Almost a year ago, I introduced my disdain for overused narrative framing devices with this post on the Documentary Narrative.
I find myself inspired once again, this time by the ugly duckling of this Fall season’s lineup: Revolution. What is it about Revolution that has caused such resoundingly mixed feelings? I wanted to go inside and crack the case, and what I found is this year’s Narrative Framing Device Hall of Fame winner: the “Things Will Never Be The Same Again” Event Pilot.
You know what I mean - when the pilot of a series centers on the drama and intensity of The Mythology Event. The power goes out in Revolution. The plane crashes in LOST.(1) The advantage to starting your mythology series with this Event Pilot is that your pilot crackles like how a trailer only shows the best parts. They come out looking like miniature movies with ad breaks, and your entire premise is explained, which means you have your best shot at getting commitment from any curious audience, back to see if E2 is as good as the pilot.Read more
My housemates are homebrewers and we had just finished watching the entirety of the Avatar: The Last Airbender. I’m not a graphic designer by trade, so these beer labels were a bit of a learning pet project.
Room Key Card collection + Pick Punch = INFINITE PICKS (Taken with Instagram)
After The Legend of Korra ended its first season back in June, I asked a few of my Twitter friends and fellow Avatar/Korra fans to participate in a roundtable discussion about the first season. I knew that opinions about the finale were mixed, and I wanted to explore how different people reacted…
Like Korra? Like Avatar (the animated series)? Then read this discussion on them that I participated in! (For the record, I have since completed the original series)
At risk of turning my personal blog into a curation of cool things made by friends of mine, you should check this comic out. To call it a “strip” would be inadequate, as it incorporates interactive elements with unconventional presentation to create an elevated storytelling experience. I love this direction and can’t wait to see more graphic storytelling in this style.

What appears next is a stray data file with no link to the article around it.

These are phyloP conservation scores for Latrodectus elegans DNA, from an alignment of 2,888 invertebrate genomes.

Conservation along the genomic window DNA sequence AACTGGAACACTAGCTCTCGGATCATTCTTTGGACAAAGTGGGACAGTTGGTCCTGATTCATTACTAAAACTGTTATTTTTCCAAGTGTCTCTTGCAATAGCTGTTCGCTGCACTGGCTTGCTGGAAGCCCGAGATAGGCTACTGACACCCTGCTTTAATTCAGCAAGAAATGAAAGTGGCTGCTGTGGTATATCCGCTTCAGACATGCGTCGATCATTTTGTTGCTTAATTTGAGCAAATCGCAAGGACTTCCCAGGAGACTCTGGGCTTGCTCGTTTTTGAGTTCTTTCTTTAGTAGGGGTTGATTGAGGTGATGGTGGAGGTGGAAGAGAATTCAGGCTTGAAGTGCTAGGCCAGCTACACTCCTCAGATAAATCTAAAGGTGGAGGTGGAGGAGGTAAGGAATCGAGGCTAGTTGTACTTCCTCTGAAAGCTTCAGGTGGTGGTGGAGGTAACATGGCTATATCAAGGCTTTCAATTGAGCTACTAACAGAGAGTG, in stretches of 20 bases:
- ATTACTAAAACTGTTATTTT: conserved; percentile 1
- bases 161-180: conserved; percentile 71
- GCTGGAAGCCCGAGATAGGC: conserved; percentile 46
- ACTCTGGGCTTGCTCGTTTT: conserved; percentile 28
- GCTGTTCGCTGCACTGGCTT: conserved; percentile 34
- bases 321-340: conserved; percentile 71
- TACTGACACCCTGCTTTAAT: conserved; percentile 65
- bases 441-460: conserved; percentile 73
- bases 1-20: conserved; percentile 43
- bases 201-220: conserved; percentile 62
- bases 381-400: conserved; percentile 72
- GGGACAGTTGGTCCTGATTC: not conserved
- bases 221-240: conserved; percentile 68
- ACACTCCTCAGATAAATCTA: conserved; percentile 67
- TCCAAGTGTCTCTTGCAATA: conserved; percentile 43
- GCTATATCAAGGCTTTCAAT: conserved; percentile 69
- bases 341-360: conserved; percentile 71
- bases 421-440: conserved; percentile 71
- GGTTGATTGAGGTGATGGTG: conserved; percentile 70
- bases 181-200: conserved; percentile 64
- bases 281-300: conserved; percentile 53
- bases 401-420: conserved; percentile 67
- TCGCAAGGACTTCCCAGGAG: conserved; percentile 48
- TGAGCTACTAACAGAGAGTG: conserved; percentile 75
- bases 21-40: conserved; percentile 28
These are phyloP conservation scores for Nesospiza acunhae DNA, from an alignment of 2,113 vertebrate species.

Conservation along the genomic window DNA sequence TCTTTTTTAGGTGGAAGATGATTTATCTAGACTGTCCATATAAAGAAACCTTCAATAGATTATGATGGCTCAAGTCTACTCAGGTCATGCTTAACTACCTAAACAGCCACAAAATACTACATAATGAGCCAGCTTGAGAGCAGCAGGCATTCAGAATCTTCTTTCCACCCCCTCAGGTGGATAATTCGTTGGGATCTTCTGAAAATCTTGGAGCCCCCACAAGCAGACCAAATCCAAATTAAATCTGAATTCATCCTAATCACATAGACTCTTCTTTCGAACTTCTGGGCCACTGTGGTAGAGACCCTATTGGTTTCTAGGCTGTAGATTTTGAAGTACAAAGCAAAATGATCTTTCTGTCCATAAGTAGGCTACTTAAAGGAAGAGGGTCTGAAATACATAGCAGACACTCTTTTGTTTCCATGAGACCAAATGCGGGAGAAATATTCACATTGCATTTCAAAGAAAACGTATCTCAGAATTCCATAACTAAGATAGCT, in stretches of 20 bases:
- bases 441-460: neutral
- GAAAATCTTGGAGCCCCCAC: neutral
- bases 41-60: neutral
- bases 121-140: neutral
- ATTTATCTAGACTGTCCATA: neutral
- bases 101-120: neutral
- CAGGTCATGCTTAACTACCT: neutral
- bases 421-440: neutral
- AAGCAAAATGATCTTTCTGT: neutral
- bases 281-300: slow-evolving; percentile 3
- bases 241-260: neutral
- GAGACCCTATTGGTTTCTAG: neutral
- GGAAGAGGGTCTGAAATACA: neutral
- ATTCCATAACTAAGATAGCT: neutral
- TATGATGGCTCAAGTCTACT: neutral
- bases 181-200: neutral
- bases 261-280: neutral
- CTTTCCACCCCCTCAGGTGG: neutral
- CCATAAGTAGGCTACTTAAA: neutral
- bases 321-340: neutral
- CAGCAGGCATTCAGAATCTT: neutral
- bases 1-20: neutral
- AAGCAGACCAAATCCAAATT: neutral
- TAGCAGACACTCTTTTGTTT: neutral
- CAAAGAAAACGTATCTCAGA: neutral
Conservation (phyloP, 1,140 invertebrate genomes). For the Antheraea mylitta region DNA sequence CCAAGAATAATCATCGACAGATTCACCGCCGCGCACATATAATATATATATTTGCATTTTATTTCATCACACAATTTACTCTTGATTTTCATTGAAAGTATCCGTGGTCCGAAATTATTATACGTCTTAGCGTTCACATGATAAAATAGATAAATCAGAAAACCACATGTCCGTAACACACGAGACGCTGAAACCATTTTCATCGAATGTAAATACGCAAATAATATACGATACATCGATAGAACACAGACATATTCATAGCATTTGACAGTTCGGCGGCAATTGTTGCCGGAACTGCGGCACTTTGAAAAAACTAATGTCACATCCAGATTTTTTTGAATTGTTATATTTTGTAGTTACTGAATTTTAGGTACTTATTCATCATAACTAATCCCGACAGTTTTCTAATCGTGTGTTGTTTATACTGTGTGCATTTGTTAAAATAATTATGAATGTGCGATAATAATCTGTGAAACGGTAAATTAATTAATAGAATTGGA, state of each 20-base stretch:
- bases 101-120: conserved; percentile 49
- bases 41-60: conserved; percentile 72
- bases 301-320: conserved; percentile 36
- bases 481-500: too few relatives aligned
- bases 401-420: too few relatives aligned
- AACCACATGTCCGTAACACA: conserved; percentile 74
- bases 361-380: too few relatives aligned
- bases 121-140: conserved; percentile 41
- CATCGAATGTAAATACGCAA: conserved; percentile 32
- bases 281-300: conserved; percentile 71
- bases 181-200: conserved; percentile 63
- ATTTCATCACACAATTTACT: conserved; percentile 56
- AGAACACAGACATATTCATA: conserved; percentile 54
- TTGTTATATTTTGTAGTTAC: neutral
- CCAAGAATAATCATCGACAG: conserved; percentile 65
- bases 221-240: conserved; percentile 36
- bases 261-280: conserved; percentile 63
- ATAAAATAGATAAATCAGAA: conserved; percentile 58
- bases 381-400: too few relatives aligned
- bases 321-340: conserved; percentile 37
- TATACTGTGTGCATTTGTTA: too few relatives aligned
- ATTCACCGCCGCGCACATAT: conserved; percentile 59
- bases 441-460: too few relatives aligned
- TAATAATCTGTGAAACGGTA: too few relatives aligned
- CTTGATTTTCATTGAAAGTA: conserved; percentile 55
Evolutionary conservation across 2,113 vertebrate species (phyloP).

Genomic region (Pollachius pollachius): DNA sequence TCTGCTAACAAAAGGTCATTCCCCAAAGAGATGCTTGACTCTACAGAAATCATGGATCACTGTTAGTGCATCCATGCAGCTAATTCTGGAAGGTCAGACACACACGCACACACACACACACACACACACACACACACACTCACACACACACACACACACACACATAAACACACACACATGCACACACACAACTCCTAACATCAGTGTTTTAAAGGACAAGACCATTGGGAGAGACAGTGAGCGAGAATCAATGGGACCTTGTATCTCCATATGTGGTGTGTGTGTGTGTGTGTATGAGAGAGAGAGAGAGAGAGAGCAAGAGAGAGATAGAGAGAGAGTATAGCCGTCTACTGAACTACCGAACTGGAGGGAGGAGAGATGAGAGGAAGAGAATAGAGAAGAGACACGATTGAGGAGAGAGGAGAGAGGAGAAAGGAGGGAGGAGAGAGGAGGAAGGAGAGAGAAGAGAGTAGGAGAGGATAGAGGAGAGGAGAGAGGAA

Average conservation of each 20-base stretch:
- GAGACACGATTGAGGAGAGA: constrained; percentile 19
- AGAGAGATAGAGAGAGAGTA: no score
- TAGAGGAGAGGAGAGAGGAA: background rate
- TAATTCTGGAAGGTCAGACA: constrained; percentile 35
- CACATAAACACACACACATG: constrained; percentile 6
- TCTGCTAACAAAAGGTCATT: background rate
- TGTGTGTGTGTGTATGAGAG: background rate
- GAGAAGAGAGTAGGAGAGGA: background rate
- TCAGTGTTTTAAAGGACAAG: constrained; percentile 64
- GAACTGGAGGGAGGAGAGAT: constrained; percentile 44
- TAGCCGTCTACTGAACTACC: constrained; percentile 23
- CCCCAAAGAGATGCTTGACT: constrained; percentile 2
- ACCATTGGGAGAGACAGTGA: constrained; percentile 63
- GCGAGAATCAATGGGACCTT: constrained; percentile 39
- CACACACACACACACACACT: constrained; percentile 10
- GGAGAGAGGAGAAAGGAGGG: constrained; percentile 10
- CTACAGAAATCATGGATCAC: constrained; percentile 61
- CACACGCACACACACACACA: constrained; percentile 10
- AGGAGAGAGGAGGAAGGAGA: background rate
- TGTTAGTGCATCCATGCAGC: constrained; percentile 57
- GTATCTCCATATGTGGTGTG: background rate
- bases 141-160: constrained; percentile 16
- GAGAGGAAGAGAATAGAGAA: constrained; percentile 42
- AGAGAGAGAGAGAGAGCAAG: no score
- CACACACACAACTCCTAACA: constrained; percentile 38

This is QUEST, my first completely computer-made comic. It’s Photoshop, HTML, CSS and a little jQuery. I was really excited to work on an art thing using my HTML skillz since I’ve never really done it in a visual way like this. It’s mostly a tech demo/proof of concept, I hope to tighten up some of the art in the next couple of weeks.
Working on this convinced me to have an HTML component in my senior project, but I don’t really know what that means yet.
Despite having kept one for nearly four years, I’m still not sure for whom a journal is written. It can’t be written for other people, for that invites self-censorship (and furthermore, at that point, really, just do some editing and show people a short story if you want attention). At the same…
I do not normally reblog others, but I just had to share this incredible work by my prolific friend Luca. That’s all I’ll say…anything else I could write in this forward would be a disservice (and make my writing look bad in comparison!)
In the past decade, there’s been a lazy trend creeping into television. Scripted comedies are so saturated with this jarring practice, we’re hardly distracted by it anymore. And yet, my dislike for the technique is overpowered by a surprising side-effect.
We can easily point to the success of The Office (UK) as the instigator of the documentary narrative trend. Ricky Gervais and company first effectively utilized the private interview as part of its narrative, and ten years later, The Office (US) is in its eighth season, Parks and Recreation shows no signs of stopping, and Modern Family is coming off a virtual sweep of the comedy Emmys. What is it about documentary framing that makes it so successful?Read more